NCPA - National Center for Policy Analysis

Giving Employees Stock in Public Schools

November 5, 2014

Fifteen years ago, economist Richard Vedder suggested that public school employees "take ownership" of public schools through a stock plan. Benjamin Scafidi, senior fellow with the Friedman Foundation for Educational Choice, says that the idea is one worth revisiting.  

Stock ownership is not unusual in the private sector -- 25 million private sector employees own stock in their own employer's company. Vedder's idea, which he first published in a book entitled "Can Teachers Own Their Own Schools?" was that teachers and other public school employees would receive shares of stock in the particular public school in which they were employed. Shares could be distributed according to experience and an employee's particular position (principal, teacher, bus driver and the like). For example, a principal might receive 200 shares of stock for each year of experience, while a cafeteria worker might receive 50 shares of stock for each year of experience.   

Scafidi explains how pairing the stock ownership model with a system of school choice could completely change the educational marketplace. Rather than sending federal education dollars to schools, K-12 funds could be distributed directly to parents, who would then use them to pay for tuition at any school, whether public, private or charter. Parents would be able to allocate tuition dollars toward the schools that would best serve their children, and schools would have to compete. The competitive, free-market model could replace federal regulations and accountability standards, says Scafidi. Teachers would be able to teach according to the best interests of their students, not based on requirements from bureaucrats; if successful, students and parents would flock to them.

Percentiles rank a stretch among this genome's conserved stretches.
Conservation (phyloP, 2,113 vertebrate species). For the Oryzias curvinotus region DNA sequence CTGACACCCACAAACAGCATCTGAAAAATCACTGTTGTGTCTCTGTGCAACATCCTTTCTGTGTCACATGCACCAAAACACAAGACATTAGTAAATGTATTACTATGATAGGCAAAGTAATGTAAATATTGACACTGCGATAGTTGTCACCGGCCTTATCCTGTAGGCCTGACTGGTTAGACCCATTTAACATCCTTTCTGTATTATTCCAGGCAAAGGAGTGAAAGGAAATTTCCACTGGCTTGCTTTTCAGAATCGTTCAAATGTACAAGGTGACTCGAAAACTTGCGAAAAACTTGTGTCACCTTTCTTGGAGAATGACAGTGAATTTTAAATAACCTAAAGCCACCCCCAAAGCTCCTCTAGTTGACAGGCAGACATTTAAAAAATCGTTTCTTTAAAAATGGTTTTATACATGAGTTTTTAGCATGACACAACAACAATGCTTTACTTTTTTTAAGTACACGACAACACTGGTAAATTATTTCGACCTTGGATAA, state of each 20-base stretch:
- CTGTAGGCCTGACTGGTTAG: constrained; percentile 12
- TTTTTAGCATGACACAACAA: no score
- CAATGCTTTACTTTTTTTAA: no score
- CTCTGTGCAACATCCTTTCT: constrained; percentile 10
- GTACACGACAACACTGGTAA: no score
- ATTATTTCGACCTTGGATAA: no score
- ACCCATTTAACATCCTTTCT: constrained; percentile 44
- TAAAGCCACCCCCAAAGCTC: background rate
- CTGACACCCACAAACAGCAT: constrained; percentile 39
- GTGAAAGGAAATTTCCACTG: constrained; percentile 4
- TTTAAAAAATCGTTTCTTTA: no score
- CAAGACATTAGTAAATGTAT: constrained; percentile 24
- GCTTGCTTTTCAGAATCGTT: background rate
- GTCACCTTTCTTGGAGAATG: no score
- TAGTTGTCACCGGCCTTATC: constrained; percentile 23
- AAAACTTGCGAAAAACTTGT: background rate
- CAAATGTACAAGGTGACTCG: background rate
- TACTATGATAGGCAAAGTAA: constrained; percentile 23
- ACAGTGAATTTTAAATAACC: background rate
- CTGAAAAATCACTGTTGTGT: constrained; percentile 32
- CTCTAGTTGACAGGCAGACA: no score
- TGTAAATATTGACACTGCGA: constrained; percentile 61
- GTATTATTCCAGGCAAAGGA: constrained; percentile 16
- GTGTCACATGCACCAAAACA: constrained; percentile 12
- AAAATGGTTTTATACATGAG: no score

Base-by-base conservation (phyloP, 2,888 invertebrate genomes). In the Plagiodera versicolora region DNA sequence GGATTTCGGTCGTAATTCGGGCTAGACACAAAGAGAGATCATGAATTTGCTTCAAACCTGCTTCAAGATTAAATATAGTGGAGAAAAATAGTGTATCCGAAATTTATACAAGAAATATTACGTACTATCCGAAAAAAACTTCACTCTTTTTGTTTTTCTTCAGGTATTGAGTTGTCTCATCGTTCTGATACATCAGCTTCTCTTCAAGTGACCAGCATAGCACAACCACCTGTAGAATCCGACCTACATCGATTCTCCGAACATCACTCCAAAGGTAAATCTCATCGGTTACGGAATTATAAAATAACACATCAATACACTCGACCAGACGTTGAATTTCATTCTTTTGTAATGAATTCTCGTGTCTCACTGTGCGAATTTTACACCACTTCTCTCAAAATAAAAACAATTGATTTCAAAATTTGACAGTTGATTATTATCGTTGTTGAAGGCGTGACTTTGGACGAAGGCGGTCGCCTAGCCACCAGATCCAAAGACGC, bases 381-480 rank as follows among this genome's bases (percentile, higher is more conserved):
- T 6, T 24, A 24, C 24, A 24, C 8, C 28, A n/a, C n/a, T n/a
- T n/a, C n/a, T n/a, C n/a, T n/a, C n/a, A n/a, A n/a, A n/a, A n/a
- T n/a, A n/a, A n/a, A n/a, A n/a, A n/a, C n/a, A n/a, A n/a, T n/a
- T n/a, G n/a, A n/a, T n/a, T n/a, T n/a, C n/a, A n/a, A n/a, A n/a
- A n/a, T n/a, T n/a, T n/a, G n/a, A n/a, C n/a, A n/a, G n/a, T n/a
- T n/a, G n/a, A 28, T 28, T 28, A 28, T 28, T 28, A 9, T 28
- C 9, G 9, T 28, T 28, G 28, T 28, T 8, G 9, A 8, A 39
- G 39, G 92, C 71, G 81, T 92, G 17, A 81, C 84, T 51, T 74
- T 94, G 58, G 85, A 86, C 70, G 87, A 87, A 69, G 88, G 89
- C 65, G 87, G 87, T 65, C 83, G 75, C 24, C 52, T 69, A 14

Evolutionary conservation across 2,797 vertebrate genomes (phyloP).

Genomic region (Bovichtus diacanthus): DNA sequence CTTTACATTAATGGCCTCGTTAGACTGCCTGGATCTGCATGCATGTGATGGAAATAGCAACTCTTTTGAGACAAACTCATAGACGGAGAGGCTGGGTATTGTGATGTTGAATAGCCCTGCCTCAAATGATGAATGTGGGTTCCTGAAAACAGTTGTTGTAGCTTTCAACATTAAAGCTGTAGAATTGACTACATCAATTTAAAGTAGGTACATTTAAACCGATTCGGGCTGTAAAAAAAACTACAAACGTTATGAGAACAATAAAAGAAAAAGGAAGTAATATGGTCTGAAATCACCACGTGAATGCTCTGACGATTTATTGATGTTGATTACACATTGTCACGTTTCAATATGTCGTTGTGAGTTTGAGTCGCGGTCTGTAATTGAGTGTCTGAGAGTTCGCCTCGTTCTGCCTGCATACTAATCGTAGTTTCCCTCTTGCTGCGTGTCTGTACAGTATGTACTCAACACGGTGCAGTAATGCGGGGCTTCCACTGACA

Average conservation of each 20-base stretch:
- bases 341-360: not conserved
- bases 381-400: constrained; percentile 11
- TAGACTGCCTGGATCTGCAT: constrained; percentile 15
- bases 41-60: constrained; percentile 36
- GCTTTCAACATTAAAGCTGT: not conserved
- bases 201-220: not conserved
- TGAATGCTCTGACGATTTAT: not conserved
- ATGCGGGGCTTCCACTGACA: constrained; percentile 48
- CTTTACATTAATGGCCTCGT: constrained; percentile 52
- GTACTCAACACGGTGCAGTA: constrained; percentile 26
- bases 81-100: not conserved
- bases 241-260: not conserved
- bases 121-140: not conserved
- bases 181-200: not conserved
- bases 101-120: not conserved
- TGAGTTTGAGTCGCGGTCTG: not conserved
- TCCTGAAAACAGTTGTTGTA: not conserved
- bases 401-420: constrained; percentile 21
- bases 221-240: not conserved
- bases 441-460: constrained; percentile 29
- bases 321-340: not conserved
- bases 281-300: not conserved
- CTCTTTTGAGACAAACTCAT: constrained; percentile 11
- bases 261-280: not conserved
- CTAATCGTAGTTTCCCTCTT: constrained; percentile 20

What would this mean for the public schools with stock options? Scafidi says the employees would have a real stake in the outcome. If parents are choosing other schools, the employee-owned public schools would have to improve their own educational offerings, hire better management or sell their school -- or, watch their stock values fall.  

Scafidi writes that the model would more appropriately align teacher, parent and student interests and would provide public school teachers with a strong stake in the performance of their schools.  

Source: Benjamin Scafidi, "An Employee Stock Ownership Plan -- for America's Public Schools," Friedman Foundation for Educational Choice, October 22, 2014. 


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